Search Results For: deemed income


Sita Bai Khetan vs. ITO (ITAT Jaipur)

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DATE: July 27, 2016 (Date of pronouncement)
DATE: August 5, 2016 (Date of publication)
AY: 2010-11
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CITATION:
S. 50C: Valuation is a matter of estimation and some degree of difference is bound to be there. If the difference between the stamp duty valuation and the declared sale consideration is less than 10%, addition u/s 50C should not be made

Valuation is always a matter of estimation where some degree of difference is bound to occur. The difference between the valuation adopted by the Stamp Valuation Authority and declared by the assessee is less than 10%

CIT vs. Jawahar Lal Oswal (P&H High Court) (Full Bench)

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DATE: January 29, 2016 (Date of pronouncement)
DATE: February 22, 2016 (Date of publication)
AY: -
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S. 69A: Law on taxability of large gifts received from abroad from donors who are total strangers to the assessee and not related by relationship, business or friendship explained

A question may, however, legitimately arise that such a large amount could not be given as a gift on the marriage of the assessee’s daughter but this question is speculative and cannot form the basis for raising an inference against an assessee. The Assessing Officer was apparently over-awed by the amount of the gift and, therefore, proceeded to base his opinion on his perception that no one would gift such a large amount. A deeming provision requires the Assessing Officer to collect relevant facts and then confront the assessee, who is thereafter, required to explain incriminating facts and in case he fails to proffer a credible information, the Assessing Officer may validly raise an inference of deemed income under section 69-A of the Act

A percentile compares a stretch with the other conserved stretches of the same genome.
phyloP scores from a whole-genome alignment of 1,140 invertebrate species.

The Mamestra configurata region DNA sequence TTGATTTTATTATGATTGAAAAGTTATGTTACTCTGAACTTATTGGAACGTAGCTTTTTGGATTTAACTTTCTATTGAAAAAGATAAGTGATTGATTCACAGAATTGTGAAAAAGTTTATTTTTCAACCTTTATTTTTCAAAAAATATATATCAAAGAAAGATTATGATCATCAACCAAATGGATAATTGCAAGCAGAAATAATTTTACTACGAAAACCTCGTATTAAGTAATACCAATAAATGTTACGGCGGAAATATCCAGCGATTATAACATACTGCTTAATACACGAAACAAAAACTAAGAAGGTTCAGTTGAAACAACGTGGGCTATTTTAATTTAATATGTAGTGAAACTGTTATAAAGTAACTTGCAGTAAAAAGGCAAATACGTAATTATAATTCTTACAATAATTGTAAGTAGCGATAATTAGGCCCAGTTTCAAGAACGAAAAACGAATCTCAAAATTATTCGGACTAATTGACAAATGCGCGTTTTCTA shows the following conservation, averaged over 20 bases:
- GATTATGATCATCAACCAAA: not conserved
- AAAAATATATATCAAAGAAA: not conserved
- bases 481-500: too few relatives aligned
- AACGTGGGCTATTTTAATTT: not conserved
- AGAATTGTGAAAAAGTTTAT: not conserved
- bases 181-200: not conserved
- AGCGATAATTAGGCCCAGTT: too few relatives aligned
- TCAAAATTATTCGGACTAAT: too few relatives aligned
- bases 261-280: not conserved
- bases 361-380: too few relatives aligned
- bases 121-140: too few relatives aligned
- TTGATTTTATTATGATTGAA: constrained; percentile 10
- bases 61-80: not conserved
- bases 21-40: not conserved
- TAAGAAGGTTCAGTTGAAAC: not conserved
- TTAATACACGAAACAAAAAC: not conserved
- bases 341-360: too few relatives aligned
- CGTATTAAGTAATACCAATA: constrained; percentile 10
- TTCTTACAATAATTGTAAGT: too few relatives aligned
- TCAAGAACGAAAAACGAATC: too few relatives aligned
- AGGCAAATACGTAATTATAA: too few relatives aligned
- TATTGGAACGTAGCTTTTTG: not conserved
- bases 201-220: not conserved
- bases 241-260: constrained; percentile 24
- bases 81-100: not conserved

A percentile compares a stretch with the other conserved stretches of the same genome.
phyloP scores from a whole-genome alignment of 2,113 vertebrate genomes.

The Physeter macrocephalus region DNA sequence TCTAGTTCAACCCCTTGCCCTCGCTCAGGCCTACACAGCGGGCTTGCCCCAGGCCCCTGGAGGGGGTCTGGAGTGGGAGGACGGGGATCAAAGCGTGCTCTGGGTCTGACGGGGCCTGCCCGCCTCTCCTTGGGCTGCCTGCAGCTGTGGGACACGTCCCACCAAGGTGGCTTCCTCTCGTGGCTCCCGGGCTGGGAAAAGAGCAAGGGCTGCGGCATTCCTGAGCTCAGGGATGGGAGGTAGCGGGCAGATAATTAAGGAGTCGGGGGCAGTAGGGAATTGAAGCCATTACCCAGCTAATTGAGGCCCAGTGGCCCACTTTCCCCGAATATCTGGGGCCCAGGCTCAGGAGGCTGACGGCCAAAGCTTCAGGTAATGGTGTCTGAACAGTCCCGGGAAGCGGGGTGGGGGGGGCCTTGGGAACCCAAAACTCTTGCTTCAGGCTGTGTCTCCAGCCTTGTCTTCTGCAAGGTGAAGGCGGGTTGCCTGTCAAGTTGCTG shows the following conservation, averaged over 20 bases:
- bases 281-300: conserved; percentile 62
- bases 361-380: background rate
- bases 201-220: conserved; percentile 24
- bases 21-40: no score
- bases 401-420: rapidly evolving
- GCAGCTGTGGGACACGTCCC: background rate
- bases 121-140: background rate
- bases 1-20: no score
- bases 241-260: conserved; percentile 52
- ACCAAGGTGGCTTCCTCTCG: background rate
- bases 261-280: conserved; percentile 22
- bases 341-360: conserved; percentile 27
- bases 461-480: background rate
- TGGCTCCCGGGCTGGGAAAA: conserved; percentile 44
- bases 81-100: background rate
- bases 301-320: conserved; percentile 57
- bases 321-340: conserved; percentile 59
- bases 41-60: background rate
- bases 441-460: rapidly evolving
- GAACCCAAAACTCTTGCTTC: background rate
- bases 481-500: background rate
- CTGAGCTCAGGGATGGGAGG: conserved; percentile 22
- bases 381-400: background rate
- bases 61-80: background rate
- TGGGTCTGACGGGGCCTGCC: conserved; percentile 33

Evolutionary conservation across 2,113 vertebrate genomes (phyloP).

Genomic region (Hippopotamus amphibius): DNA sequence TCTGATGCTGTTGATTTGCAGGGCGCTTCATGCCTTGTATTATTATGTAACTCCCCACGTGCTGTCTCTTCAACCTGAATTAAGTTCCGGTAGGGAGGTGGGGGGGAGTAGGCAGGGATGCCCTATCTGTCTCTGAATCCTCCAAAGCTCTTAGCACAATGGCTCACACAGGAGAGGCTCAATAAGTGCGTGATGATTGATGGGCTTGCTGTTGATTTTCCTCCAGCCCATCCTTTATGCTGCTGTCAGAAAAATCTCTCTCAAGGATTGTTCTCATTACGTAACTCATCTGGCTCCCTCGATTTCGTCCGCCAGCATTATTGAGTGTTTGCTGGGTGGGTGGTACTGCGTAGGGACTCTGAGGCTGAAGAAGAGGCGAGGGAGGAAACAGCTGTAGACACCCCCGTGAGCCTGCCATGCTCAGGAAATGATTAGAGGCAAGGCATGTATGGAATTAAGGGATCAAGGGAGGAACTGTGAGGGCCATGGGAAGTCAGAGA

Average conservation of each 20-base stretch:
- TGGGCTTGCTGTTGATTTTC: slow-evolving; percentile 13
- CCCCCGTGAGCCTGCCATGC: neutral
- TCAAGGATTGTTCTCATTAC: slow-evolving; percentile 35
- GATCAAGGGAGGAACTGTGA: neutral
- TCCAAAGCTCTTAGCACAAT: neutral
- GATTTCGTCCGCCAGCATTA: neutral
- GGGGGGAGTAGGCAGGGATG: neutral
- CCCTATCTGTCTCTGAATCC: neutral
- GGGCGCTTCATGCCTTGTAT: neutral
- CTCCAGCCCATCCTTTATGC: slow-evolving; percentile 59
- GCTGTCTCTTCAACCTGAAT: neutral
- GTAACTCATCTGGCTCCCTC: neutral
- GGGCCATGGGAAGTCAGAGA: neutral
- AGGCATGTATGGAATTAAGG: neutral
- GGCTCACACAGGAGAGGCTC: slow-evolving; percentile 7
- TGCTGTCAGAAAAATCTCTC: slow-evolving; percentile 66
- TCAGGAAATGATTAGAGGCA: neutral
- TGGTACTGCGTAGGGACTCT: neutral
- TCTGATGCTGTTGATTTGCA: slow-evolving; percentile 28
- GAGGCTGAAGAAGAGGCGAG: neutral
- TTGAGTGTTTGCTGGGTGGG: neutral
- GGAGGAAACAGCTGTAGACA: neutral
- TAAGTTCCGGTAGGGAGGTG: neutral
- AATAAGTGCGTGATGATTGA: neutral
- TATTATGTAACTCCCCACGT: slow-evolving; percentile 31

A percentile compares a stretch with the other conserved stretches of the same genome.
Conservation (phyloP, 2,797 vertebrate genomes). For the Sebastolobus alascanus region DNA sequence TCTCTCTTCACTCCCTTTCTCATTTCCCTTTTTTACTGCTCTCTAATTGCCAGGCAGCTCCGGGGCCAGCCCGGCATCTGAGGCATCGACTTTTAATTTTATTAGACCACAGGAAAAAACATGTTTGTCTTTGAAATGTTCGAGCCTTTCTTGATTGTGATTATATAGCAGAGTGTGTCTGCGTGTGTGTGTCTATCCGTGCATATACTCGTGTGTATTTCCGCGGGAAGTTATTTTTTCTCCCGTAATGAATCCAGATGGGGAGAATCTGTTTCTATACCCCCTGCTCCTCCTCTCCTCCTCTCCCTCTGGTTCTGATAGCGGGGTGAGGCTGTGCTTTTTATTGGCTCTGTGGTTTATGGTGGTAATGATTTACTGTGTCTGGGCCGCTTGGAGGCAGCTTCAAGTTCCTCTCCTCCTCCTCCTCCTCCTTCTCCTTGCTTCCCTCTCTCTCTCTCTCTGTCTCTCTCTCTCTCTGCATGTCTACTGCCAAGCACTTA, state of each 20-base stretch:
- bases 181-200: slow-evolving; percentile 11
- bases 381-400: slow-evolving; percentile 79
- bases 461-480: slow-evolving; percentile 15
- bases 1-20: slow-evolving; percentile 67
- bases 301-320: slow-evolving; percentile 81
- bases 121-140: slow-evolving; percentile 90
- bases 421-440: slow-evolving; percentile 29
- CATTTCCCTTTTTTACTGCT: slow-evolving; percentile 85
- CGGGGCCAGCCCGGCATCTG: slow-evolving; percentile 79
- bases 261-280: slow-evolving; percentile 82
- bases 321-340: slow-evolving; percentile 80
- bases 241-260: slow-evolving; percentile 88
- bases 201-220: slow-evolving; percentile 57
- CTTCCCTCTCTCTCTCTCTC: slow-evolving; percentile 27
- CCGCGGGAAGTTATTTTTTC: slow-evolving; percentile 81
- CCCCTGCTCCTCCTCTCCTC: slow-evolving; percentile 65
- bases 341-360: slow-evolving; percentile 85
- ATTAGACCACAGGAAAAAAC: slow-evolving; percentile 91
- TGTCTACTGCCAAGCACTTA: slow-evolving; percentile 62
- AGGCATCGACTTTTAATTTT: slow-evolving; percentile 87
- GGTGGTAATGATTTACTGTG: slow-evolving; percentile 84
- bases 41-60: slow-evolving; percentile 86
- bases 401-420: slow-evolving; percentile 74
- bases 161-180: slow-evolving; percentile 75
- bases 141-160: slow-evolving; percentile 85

Bhavya Anant Udeshi vs. ITO (ITAT Hyderabad)

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DATE: September 4, 2015 (Date of pronouncement)
DATE: September 12, 2015 (Date of publication)
AY: 2008-09
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CITATION:
S. 271(1)(c): Failure to apply s. 50C and offer capital gains as per the stamp value does not constitute concealment/ furnishing of inaccurate particulars of income for levy of penalty u/s 271(1)(c)

For application of section 50C of the Act, it is not necessary for the A.O. to examine whether actually assessee has received anything over and above the amount mentioned in the sale deed as he simply has to go by the valuation adopted by the SRO. However, as far as imposition of penalty is concerned, there must be positive evidence before the A.O. to conclude that assessee has received the amount as valued by SRO for stamp duty purpose. Unless there are positive evidence to indicate receipt of on money to the extent of valuation made by SRO by the assessee, penalty under section 271(1)(c) cannot be imposed

DCIT vs. KDA Enterprises Pvt. Ltd (ITAT Mumbai)